Fannie Mae: Affordability, Interest Rates Subdue Housing Market

Its latest survey data show the majority of U.S. consumers expect home prices to decrease or remain flat over the next year.

The percentage of U.S. adults who think it’s a good time to buy a house continues to fall, according to Fannie Mae.

Overall, the Fannie Mae Home Purchase Sentiment Index (HPSI) increased slightly in January for the third consecutive month, but it is still way below its pre-pandemic high. Home-selling conditions, home-price outlook and household income contributed to a 0.6-point increase in the index, bringing it to 61.6. Other factors exerted downward pressure. Compared with the same time last year, the index is down 10.2 points.

For example, in January only 17% of respondents believed it was a good time to buy, down from 21% a month earlier. The percentage of respondents who say it is a good time to sell a home increased from 51% to 59%. The percentage of respondents who say home prices will go up in the next 12 months increased from 30% to 32%.

“January’s HPSI results showed that consumer sentiment toward the housing market remains subdued by historical standards,” said Doug Duncan, Fannie Mae senior vice president and chief economist.

“For consumers, the same affordability issues are persisting, as they continue to indicate that high home prices and high mortgage rates make it a ‘bad time to buy’ a home,” he added. “The latest survey data also indicated that the majority of consumers expect home prices to decrease or remain flat over the next year, which may incentivize some potential homebuyers to delay their purchase decision.

“Although ‘good time to sell’ sentiment ticked upward this month, it’s still much lower than it was a year ago, as purchase affordability remains seriously constrained and mortgage demand has receded. Until we see improvements in affordability via lower home prices and mortgage rates, we expect home sales to remain muted in the coming months.”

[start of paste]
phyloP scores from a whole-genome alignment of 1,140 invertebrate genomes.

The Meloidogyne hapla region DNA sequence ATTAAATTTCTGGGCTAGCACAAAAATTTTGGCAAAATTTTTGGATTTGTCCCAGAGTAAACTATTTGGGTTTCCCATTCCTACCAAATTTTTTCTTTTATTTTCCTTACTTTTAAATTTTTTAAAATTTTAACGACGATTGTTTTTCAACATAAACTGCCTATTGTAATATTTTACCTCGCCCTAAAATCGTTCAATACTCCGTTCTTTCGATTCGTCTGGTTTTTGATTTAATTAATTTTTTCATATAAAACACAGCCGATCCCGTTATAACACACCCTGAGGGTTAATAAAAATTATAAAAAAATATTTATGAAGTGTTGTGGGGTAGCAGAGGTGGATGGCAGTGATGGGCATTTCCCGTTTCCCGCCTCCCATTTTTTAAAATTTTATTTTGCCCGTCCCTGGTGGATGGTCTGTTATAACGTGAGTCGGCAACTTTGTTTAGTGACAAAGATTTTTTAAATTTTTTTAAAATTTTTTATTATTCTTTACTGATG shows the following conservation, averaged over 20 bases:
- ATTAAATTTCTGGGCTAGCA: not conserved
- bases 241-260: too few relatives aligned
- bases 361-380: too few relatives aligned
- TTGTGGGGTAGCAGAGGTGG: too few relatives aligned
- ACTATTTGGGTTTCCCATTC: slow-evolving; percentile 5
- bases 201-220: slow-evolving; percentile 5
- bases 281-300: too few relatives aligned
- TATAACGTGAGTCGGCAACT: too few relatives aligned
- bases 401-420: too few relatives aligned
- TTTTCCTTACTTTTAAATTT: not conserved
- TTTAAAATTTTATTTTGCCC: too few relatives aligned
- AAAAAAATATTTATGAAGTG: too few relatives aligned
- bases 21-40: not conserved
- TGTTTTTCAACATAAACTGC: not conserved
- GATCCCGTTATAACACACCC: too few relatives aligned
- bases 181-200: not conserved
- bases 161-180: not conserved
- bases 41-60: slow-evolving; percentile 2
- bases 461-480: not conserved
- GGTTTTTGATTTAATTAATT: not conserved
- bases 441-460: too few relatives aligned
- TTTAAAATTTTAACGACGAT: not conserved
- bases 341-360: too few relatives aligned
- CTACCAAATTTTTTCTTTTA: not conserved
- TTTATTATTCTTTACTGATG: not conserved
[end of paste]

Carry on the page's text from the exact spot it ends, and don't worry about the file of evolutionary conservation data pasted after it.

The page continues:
Fannie Mae’s HPSI index is based on answers to its monthly National Housing Survey. It conducted the January survey between January 3 and 20, 2023.

Latest news

DOL Must Create Retirement Plan Lost and Found

One of the many provisions of Secure Act 2.0 is for the DOL to create a "lost and found" for retirement accounts.

New EP Wealth Scholarship Honors Trailblazing Advisor

The Ballou/EP Wealth scholarship program will support underrepresented groups pursuing CFP certification.

Nationwide: Most Women Think Recession Is Here or Imminent

Close to two-thirds of women believe the United States is in a financial crisis or approaching one, says a Nationwide survey.

Gender Parity Will Take More Than 5 Generations: WEF

An index on women's financial health compiled by Ellevest shows that women in the United States are in their worst financial shape since 2018.

CFP Board, RIA Team Up to Offer Scholarship

The scholarship is intended to encourage students from underrepresented populations to enter the profession.

Retirees May Finally Recoup Losses from Stanford Financial Scheme

TD Bank has agreed to pay $1.2 billion to settle claims arising from the giant Stanford Financial Ponzi scheme, which erupted 14 years ago.